Senate voting bill moves out of committee as other states address questions about future elections

By Alexa Shrake

INDIANAPOLIS—The House Elections and Apportionment Committee passed Senate Bill 353 Thursday after amending the bill to remove a provision that would limit the authority to change the “time, place or manner of holding an election’’—including the loosening of requirements for absentee voting—to the General Assembly. 

Early voting during the 2020 election at the Johnson County courthouse. Photo by Isaac Gleitz,

The amendment deletes the language that prohibits a governor from rescheduling or expanding absentee voting in an election. In 2020, Gov. Eric Holcomb delayed the primary election from May until June and loosened restrictions on absentee voting as Indiana coped with the outbreak of COVID-19. 

The bill is developing at the same time as fallout from a similar bill in Georgia and as Kentucky’s governor signs a bill that will expand voting. 

Georgia’s election bill has caused businesses like Coca-Cola and JPMorgan Chase to release statements against the bill and Major League Baseball to pull the All-Star Game from Atlanta. While the bills have significant differences—for example, Indiana’s does not include the provision that voters cannot be offered food or water while waiting in line at the polls—both require additional documentation when applying for an absentee ballot. Nationwide 47 states are looking to pass similar election bills. 

Meanwhile, Gov. Andy Beshear of Kentucky signed a bill Wednesday that will allow three days of early voting, online absentee registration and drop boxes for ballots. The bipartisan bill passed the Kentucky House last month and the Senate followed shortly after.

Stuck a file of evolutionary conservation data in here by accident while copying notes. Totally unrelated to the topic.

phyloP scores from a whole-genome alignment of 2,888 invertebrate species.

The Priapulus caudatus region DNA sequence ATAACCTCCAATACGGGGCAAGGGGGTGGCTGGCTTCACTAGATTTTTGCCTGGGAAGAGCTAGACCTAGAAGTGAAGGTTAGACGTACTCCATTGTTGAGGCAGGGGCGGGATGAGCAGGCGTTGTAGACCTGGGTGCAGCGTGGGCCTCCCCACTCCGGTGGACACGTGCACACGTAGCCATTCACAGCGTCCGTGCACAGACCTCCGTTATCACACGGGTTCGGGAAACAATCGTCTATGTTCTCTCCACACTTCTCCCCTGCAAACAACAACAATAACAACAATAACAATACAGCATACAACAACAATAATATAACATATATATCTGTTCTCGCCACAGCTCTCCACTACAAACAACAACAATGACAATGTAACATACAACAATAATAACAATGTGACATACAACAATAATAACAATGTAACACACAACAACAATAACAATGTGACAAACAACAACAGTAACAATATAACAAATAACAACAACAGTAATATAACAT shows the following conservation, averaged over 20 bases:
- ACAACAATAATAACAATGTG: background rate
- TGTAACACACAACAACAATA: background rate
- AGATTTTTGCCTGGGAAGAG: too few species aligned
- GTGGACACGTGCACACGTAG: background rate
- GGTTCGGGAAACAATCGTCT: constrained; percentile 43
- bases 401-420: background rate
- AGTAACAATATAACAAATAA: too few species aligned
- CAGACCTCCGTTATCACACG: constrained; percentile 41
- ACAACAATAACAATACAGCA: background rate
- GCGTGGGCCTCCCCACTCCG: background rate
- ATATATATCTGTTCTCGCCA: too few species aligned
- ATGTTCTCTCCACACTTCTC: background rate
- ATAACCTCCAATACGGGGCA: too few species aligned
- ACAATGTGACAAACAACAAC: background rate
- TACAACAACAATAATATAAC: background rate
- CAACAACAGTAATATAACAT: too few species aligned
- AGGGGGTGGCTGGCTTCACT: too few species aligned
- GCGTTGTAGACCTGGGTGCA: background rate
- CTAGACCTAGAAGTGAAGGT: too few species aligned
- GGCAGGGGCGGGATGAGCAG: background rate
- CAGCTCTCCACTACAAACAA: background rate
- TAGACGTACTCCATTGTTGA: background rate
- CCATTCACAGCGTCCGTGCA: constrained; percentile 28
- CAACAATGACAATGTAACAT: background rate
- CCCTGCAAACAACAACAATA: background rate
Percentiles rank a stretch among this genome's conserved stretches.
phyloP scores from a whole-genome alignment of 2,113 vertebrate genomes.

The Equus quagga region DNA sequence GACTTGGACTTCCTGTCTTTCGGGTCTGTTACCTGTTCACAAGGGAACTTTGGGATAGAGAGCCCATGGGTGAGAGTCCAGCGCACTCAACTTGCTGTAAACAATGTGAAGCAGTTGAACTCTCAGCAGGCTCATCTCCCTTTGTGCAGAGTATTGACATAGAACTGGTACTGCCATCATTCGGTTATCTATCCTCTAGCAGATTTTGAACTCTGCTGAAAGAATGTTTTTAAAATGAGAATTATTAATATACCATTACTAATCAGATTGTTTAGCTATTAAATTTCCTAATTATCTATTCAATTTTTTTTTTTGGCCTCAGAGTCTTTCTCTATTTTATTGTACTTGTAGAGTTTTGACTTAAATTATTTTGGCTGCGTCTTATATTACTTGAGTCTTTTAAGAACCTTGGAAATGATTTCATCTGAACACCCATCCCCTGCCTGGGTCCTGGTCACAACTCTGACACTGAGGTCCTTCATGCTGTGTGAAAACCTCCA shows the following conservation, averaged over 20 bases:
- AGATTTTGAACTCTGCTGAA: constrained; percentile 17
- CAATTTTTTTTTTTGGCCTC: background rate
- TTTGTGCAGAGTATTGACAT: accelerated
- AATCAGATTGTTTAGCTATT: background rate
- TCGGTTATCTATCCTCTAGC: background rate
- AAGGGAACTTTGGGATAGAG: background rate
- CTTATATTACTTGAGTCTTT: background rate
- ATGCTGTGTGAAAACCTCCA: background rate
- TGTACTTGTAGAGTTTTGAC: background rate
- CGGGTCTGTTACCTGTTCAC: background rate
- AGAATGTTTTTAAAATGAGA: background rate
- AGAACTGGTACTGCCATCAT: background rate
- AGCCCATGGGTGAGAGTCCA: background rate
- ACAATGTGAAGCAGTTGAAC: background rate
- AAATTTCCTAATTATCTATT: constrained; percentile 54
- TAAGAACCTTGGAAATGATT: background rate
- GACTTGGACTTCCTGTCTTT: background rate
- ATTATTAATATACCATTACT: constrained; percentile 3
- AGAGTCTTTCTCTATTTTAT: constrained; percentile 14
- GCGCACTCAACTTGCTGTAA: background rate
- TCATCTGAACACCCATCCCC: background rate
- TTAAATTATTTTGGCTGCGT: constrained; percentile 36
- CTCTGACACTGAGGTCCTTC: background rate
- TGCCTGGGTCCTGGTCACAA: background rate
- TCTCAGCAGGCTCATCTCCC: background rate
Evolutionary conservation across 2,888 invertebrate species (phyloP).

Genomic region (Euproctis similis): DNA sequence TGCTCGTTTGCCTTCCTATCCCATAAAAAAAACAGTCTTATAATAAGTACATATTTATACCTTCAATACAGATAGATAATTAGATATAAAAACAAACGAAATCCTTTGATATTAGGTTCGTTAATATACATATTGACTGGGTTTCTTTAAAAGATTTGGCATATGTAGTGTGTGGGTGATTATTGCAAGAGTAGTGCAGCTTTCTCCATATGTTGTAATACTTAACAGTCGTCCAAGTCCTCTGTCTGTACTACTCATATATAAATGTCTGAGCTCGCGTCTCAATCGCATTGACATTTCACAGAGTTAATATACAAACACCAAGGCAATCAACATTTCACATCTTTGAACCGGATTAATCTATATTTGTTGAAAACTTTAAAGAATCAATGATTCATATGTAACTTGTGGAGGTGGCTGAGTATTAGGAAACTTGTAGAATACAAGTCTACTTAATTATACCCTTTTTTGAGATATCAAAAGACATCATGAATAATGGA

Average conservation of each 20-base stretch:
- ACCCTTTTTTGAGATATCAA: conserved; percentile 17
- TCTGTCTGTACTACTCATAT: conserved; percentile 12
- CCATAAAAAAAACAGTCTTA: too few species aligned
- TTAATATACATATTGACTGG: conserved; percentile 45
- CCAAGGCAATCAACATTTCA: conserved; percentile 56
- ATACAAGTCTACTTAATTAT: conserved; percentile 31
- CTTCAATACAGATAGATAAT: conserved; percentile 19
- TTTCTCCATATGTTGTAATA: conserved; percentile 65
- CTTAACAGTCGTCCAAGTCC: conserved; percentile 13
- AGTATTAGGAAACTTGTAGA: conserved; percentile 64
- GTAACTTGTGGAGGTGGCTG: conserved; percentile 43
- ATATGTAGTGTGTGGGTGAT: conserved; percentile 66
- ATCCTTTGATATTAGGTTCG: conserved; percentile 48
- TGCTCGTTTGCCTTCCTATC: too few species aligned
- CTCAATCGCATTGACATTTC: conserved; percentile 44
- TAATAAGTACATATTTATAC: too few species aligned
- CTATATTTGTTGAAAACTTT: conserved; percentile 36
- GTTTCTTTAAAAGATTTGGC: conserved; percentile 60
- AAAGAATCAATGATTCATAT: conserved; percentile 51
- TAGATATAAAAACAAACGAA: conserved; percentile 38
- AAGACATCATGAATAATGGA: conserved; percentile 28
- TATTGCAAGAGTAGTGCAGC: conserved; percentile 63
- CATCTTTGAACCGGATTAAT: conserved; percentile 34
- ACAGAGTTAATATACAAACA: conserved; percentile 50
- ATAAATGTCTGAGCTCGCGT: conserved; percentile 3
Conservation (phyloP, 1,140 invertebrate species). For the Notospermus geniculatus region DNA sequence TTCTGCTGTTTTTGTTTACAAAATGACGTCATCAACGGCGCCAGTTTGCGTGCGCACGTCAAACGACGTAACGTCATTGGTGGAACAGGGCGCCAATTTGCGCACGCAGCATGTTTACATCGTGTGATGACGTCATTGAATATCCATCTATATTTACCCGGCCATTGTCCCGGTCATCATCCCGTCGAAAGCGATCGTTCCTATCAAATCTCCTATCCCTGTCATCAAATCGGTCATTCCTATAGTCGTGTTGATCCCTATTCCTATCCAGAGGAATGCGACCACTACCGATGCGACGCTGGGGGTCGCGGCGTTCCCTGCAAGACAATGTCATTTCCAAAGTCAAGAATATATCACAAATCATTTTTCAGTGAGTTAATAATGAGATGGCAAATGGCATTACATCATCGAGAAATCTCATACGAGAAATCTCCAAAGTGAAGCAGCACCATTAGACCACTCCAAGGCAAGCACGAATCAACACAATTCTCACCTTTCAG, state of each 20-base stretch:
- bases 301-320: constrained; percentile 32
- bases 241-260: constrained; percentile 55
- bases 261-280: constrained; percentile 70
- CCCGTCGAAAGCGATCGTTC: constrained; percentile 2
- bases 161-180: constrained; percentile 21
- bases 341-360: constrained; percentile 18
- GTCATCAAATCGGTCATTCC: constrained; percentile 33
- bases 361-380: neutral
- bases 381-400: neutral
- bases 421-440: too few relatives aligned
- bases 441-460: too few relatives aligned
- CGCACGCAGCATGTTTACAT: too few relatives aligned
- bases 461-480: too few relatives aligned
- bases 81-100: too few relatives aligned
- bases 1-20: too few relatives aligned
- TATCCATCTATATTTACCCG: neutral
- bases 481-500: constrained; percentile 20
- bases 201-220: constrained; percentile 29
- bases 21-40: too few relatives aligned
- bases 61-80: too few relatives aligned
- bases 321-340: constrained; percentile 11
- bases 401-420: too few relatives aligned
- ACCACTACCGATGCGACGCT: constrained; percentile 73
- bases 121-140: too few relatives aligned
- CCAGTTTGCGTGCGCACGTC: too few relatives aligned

In criticizing the original provision removing the authority of the governor or Indiana Election Division to reschedule elections, Rep. Matt Pierce, D-Bloomington, argued that having lawmakers go into session to change the time, date and location of an election just isn’t timely enough. He mentioned by way of example that in southern Indiana, there is a fault line that could potentially cause an earthquake that would disrupt everyday life.

“Somebody is going to have to step in and make some very quick decisions,” Pierce said. “I think allowing the election division in both parties unanimously being able to decide what to do is the way to go.” 

Rep. Ethan Manning, R-Denver, voted against the amendment, saying he thinks it’s proper for the General Assembly to choose the time, date and manner of an election and that he liked the bill in its original form. 

“If there are emergencies, I still think it is important for the legislature to be the primary driver of those policies,” Manning said. 

The bill now moves out of committee and is headed for a second reading in the House. 

Alexa Shrake is a reporter for, a news website powered by Franklin College journalism students.

Print Friendly, PDF & Email

Share This Post